1.     Online Legal Form Libraries. “In the last few years, a number of online legal form libraries have emerged, whose forms are available for direct download and use by the consumer. Such sites typically offer blank form templates for use around the country, basically an online version of the self-help legal books and forms available for years at bookstores and office supply retailers.

 

2.     Computer-Generated Document Providers. One of the most significant developments in the field of online legal services has been the advent of the availability of computer-generated legal products developed for use without attorney involvement. This category of service is similar to the legal form library sites, but instead of blank form templates, the computerized document sites provide consumers with a somewhat customized agreement with all blanks filled in, based on the information provided by the consumer through an online questionnaire.

 

3.     Virtual Law Firms. A very disturbing new form of online legal services has recently been introduced, an enhanced offshoot of the computer-generated document sites. Being dubbed as “Virtual Law Firms”, these services are typically no more than backroom computerized form generators, producing legal documents generated by computer based on the consumer’s own input on online questionnaires.

 

4.     Virtual Paralegals. A few sites have sprung up which advocate the use of “personal legal services” performed online by a virtual paralegal, who offers to prepare basic documents without attorney supervision.

 

5.     E-Lawyering. While the terms associated with online legal services are still evolving, as is the industry itself, the concept of real lawyers providing actual legal services for clients utilizing an online web interface is being loosely referred to as e-lawyering.

 

6.     Online communities, blogs, and social media portals. A few lawyers have taken the static website one step further, by attracting clients through online communities, blogs, and social media portals such as LinkedIn, Twitter, Facebook and LexBlog. By providing news, information and opinions to the public through these new online channels, the e-lawyer can increase the visibility, client-awareness and perceived expertise of his or her practice.”[17]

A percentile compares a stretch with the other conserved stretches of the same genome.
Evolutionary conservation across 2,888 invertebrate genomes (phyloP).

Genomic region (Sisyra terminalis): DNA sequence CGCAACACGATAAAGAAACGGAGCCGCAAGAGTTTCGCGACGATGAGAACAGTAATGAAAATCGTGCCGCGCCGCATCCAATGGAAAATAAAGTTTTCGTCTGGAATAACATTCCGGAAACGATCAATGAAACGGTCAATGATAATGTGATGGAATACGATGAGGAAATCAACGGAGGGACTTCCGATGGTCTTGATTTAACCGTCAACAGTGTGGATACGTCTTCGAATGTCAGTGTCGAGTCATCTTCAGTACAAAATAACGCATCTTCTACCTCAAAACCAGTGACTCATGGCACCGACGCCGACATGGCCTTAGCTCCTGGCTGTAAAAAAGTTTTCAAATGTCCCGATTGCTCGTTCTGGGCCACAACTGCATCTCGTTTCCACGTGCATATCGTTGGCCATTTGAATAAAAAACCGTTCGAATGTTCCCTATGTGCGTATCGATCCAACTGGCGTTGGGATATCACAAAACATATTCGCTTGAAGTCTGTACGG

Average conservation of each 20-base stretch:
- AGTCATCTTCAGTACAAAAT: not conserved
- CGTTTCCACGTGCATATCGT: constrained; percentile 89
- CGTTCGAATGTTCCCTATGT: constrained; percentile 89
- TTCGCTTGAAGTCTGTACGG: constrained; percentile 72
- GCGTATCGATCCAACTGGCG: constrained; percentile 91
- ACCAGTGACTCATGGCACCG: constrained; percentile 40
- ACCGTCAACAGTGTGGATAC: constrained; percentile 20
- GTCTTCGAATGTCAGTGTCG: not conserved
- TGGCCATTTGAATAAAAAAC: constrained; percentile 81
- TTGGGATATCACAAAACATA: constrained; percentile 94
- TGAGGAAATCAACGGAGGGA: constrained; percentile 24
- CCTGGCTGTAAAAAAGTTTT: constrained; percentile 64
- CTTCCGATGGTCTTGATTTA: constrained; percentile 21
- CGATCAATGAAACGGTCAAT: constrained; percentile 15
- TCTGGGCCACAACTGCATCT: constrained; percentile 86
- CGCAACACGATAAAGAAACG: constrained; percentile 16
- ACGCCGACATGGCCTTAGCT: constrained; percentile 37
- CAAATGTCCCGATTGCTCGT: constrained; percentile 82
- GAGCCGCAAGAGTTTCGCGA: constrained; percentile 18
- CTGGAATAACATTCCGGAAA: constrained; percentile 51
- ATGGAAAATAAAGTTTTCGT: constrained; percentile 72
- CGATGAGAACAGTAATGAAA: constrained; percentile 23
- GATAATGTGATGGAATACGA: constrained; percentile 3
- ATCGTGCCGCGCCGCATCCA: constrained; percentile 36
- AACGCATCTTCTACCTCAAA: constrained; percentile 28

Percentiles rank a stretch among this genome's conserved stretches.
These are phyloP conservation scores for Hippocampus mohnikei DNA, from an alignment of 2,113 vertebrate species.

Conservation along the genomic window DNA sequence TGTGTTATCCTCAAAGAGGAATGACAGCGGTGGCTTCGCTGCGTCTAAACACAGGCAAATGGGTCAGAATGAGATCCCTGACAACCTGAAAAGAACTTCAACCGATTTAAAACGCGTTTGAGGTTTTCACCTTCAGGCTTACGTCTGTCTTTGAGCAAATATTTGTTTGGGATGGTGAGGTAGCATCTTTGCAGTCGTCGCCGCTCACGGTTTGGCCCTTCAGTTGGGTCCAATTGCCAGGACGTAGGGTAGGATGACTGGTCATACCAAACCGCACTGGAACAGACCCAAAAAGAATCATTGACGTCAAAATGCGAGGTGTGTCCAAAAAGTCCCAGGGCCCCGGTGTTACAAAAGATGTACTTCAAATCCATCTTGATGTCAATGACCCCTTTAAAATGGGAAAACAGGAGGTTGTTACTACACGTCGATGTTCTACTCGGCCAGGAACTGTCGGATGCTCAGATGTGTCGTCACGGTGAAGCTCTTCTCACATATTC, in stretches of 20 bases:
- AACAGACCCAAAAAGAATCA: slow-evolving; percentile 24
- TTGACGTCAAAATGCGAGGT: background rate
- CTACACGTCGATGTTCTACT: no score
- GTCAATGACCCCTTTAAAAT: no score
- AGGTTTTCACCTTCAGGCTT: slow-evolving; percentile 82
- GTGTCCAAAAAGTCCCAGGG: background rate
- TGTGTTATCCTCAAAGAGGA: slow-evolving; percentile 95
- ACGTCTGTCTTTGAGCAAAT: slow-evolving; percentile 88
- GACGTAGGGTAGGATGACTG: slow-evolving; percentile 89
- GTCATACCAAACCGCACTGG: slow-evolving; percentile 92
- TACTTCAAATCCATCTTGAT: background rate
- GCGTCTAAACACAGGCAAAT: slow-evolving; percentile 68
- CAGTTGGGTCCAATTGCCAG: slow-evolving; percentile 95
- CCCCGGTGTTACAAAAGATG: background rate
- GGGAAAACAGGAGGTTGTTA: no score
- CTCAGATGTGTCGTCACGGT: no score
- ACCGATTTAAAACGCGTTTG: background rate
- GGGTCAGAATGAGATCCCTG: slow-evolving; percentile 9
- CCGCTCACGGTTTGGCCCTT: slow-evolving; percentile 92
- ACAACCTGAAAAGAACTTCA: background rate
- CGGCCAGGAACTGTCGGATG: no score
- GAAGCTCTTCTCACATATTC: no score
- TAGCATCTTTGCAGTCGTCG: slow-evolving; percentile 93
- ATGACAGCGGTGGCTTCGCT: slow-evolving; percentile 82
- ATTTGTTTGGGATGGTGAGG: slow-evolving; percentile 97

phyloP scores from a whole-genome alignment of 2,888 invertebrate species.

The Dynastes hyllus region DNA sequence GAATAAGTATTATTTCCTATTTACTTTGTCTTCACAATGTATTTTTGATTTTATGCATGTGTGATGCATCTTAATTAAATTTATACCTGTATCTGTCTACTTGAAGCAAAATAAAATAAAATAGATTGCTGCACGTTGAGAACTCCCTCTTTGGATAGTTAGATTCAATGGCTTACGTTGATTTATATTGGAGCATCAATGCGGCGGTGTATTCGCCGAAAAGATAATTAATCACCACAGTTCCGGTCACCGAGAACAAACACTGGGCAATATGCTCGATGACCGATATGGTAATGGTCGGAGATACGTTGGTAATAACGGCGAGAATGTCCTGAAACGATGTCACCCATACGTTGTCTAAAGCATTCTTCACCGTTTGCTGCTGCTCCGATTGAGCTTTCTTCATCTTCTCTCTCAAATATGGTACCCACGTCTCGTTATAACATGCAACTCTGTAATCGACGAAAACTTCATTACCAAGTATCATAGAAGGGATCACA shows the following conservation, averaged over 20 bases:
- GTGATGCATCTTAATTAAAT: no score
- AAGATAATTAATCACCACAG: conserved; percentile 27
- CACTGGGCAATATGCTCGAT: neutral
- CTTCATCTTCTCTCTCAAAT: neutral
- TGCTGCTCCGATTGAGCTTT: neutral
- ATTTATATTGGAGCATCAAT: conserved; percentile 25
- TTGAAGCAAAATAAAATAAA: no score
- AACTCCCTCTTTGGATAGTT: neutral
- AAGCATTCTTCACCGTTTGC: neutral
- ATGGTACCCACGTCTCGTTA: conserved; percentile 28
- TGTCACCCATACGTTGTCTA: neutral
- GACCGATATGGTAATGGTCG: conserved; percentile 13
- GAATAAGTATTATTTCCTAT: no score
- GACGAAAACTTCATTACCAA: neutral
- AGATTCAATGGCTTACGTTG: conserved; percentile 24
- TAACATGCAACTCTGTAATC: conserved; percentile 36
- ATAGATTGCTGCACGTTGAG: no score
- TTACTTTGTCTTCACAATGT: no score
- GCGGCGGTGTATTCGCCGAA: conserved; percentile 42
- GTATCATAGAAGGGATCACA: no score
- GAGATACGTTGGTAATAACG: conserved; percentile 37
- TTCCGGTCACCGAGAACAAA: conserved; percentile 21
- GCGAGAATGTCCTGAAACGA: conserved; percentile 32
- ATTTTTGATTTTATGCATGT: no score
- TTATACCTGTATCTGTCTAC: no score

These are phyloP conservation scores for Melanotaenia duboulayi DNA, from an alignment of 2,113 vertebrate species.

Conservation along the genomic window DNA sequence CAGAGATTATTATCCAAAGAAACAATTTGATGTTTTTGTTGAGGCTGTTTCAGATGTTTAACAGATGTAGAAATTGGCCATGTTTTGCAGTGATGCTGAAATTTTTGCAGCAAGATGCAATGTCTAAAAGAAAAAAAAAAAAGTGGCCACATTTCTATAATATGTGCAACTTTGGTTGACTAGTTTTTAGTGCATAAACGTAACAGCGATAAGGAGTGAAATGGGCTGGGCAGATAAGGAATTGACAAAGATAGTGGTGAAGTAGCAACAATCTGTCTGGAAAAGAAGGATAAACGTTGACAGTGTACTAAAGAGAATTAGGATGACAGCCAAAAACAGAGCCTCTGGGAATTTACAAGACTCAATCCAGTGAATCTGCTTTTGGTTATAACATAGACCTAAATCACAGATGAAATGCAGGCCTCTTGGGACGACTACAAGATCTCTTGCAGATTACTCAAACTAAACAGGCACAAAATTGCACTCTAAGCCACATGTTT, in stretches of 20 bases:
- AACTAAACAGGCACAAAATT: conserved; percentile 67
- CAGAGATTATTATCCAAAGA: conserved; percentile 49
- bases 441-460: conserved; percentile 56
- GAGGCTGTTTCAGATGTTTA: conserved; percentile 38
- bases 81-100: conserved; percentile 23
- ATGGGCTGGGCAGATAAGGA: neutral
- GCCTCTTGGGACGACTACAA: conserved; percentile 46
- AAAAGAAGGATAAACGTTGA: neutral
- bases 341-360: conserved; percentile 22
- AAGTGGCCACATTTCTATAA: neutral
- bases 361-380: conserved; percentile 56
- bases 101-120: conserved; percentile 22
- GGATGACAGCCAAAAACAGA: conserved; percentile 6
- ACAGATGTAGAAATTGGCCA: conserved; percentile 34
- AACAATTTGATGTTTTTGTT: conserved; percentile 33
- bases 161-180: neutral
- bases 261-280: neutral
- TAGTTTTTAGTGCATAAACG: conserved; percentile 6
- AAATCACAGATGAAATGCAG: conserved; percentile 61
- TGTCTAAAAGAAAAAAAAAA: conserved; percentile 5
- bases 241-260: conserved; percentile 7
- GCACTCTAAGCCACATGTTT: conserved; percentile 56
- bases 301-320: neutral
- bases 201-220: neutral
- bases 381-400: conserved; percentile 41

An Observation

 

To the extent we can foretell what is going to happen most of my points are contained in the main text of this analysis. Outside of those comments my main observation is that outside a primary core of the most highly regarded law schools that are generally immune to the considerations described here because there will be a continuing need for some lawyers and the law schools are at the top of the reputational “food chain”, developing productive strategies that protect a law school against the effects of change is generally a “crap shoot”. At this point what is going to happen is largely outside the control of law faculties and deans. A fair number of law schools need to shut down. Although the for-profit law schools have turned out to be disgusting predators there are numerous others for which there is no real legitimacy if they try to keep functioning as law schools have traditionally done. If some have the ability and courage to “reimagine” themselves into other kinds of educational institutions then they are to be admired. Otherwise, whom are we kidding? There is no need for traditionally educated lawyers in the volume we have been turning out for decades.

 

A far more important point that we need to deal with is the fracturing and distortion of our society due to growing inequality, transformation of the nature of work, and the increasing gaps between high quality work opportunities and power and the expanding proportion of our citizenry locked into the lower ends of the socio-economic structure. This has the potential to tear our political and social systems apart.

 

[1] See Joseph Schumpeter, Capitalism, Socialism and Democracy (1942).

[2] David Rotman, “How Technology Is Destroying Jobs”, MIT Technology Review, June 12, 2013.

[3] “How Technology Is Destroying Jobs”, MIT Technology Review, id.

[4] “How Technology Is Destroying Jobs”, MIT Technology Review, id.

[5] Stuart Dredge, Guardian, November 3, 2015. http://www.theguardian.com/technology/2015/nov/03/life-with-robots-silicon-valley-robotics-social-interaction.

[6] Ramin Rahimian, “Armies of Expensive Lawyers, Replaced by Cheaper Software”, New York Times, March 4, 2011. A version of this article appeared in print on March 5, 2011, on page A1 of the New York edition.

[7] Rahimian, “Armies of Expensive Lawyers, Replaced by Cheaper Software”, New York Times, id.

[8] Richard Waters, “Investor rush to artificial intelligence is real deal”, Financial Times, January 4, 2015. http://www.ft.com/cms/s/2/019b3702-92a2-11e4-a1fd-00144feabdc0.html#ixzz3NxmiiO3Q.

[9] See, David Barnhizer, “Abandoning an “Unethical” System of Legal Ethics”, 2012 Michigan St. L. Rev.

[10] Ramin Rahimian, Armies of Expensive Lawyers, Replaced by Cheaper Software, New York Times, March 4, 2011.

[11] David Rotman, “How Technology Is Destroying Jobs”, MIT Technology Review, June 12, 2013.

[12] David Rotman, “How Technology Is Destroying Jobs”, MIT Technology Review, June 12, 2013.

[13] David Rotman, “How Technology Is Destroying Jobs”, MIT Technology Review, June 12, 2013.

[14] David Rotman, “How Technology Is Destroying Jobs”, MIT Technology Review, June 12, 2013.

[15] “Fast Forward 2030: The Future of Work and the Workplace”, http://www.cbre.com/o/international/AssetLibrary/Genesis%20Report_Exec%20Summary_1029.pdf. And http://www.business-standard.com/article/pti-stories/50-of-occupations-today-will-no-longer-exist-in-2025-report-114110701279_1.html.

[16] Jeffrey A. Rattikin, “Current State of the Online Legal Services Industry”, January 2010, http://www.texaslegaldocs.com/blog/default.aspx/Current-State-of-the-Online-Legal-Services-Industry.

[17] Jeffrey A. Rattikin, “Current State of the Online Legal Services Industry”, January 2010, http://www.texaslegaldocs.com/blog/default.aspx/Current-State-of-the-Online-Legal-Services-Industry.